I use journals as a part of my literacy centers. Each child writes in his or her journal at least once a week, sometimes more if there is something special to write about or if the child wants to write in it. I work with 5 students at a time. I usually give them a topic related to the theme we are working on. For example, this week was all about the letter A and apples, so the children drew pictures of magical apple trees. After drawing their pictures, I encourage the children to "write some letters" to go with their drawings. I will stretch words out for the kids to write down. There are no right or wrong ways to spell words during journals, and I make this very clear from the beginning. The only thing the children have to do is try their best to write whatever sounds they hear in...

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Posted by:Helen #10977

I have done this several ways over the years. One way was to give them wirebound notebooks ,just like the older kids, and allowing them to draw a picture first and then write..accepting just a picture if that is all the child can do, or just one word. As the children progress, require a minimum of one sentence etc. I have made 1/2 page limits for some first graders will fill the pages with nothing but pictures...You also must make rules/no sheets may be torn out for your personal use..otherwise your Journals may get pretty skinny!!!!LOL
I have also made Journals by folding sheets of manilla paper or newsprint (unlined) in 1/2 and covering with construction paper...and let the kids write on that/drawing is accepted also although writing should grow and drawing shrink as the year progresses.
I have also taken...

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Posted by:Susan/5th #59301

I can tell you what I've done in the past and what I'm doing this year. When I taught 8th grade, I used to have journals for every child (they brought their own composition book) and wrote their name on the front. When they entered my room, they started working on DOLs, then did a journal entry on the board. Their journals stayed in a stack (by classes) in my room, on a shelf. A designated person from each class would pass them out. I only graded them once a quarter. That was a writing grade, and they had to have so many of them to get an A. I had a rubric for them. I didn't read every entry each child wrote. I skimmed them and read a few - and made a comment on at least one per child. I mostly did journals for them to write freely - on a...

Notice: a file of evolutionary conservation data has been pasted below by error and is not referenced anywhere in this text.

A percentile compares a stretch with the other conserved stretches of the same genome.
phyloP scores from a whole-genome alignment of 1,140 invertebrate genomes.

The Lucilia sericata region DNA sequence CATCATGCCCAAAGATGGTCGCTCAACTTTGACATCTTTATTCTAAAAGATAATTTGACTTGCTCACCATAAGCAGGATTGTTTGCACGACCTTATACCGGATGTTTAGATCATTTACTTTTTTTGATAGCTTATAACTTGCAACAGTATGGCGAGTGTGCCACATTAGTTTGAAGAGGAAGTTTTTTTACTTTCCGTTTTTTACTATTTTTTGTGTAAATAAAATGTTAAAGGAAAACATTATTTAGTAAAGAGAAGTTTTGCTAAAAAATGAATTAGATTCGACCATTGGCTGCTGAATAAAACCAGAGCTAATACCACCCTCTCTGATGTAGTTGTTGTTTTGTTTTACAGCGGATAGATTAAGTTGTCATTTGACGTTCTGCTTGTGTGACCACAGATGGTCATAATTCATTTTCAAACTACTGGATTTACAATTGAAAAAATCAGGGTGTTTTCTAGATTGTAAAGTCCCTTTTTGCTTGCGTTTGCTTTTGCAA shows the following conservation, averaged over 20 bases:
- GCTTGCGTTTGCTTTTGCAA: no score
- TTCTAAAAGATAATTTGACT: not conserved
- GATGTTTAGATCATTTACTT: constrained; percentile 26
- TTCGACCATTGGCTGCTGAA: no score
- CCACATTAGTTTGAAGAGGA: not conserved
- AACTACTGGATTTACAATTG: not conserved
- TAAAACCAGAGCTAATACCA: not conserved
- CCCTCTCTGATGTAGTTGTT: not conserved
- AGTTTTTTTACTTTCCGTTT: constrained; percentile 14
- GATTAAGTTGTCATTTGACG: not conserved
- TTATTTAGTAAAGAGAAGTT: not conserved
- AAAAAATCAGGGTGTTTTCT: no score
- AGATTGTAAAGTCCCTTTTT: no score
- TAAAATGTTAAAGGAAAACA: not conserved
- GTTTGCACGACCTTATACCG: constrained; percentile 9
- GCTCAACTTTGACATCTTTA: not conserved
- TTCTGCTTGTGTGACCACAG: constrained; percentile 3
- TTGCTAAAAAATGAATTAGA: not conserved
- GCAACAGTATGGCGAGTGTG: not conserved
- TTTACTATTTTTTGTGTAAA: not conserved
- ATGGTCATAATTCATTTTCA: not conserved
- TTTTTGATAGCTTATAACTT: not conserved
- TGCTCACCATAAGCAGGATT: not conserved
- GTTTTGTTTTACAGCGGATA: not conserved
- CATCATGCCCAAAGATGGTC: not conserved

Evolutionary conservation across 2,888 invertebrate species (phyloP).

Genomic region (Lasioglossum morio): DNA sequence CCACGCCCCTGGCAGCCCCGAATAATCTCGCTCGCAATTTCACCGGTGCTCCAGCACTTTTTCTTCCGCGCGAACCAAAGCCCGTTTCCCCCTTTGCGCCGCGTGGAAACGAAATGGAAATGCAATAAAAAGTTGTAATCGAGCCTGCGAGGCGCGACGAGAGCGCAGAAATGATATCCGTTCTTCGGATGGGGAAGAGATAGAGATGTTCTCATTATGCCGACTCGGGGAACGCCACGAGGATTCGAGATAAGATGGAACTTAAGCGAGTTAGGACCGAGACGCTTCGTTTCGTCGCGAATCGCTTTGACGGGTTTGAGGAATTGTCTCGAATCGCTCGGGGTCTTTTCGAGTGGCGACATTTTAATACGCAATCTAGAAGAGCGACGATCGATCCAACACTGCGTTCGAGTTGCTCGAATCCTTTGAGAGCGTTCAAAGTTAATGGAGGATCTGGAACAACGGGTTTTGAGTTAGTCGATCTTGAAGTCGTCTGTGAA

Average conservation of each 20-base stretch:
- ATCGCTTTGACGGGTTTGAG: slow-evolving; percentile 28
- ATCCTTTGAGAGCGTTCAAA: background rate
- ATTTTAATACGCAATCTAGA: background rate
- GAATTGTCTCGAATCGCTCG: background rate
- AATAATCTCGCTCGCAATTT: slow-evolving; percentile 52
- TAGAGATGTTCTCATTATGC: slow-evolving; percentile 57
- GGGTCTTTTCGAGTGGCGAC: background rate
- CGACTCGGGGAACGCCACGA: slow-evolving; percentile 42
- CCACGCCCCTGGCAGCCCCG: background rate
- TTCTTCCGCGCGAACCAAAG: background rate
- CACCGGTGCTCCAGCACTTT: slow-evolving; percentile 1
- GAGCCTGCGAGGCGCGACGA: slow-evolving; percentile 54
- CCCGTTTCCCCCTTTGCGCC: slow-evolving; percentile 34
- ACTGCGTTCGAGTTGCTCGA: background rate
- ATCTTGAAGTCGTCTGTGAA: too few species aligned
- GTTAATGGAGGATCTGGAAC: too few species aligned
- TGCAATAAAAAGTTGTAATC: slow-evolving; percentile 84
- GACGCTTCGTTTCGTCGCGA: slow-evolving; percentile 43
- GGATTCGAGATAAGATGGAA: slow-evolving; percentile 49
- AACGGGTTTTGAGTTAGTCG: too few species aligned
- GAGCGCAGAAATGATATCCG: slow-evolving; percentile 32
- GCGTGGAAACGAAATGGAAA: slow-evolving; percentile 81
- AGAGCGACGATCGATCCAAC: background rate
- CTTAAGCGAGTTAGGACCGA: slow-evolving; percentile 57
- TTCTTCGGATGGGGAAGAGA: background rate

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Posted by:Tina #50030

Hi! In my class I have two journals-poetry and writing. My students write in their writing journal every morning while things are getting settled. As soon as the kids come in and I say "Good morning". I remind them to pick up their journals and give them the prompt that's on the board. We use those black and white composition notebooks for this.

I try to get to our poetry journals twice a week. This doesn't happen all the time. I give my students a copied or typed poem that they paste in a spiral notebook. The poems vary. Some are related to a theme or holiday, while others are used to discuss short vowels sounds, songs etc. I also like to read the poem to them, then they read with me and then I ask for volunteers to read a line. I might even read a couple lines and the students fill in...

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Posted by:karen #10152

I start doing journals right on the fist day of school. I divide the class into 2 groups that they remain in for the whole year. While one group does journals, they other works on something different. This way, I can spend more time with the half doing journals.

I first model for the students, by writing the date, my name and a story. I pick different areas to work on (ie left to right motion, capital letters, high frequency words, questions, etc.) I let the students pick the topic. When they have an idea, they put up their hand, tell me and then go to work.

At the beginning of the year I print their name in the journal and they copy it. When they bring the journal to read it to me, they must spell their name. When they can do this, I write...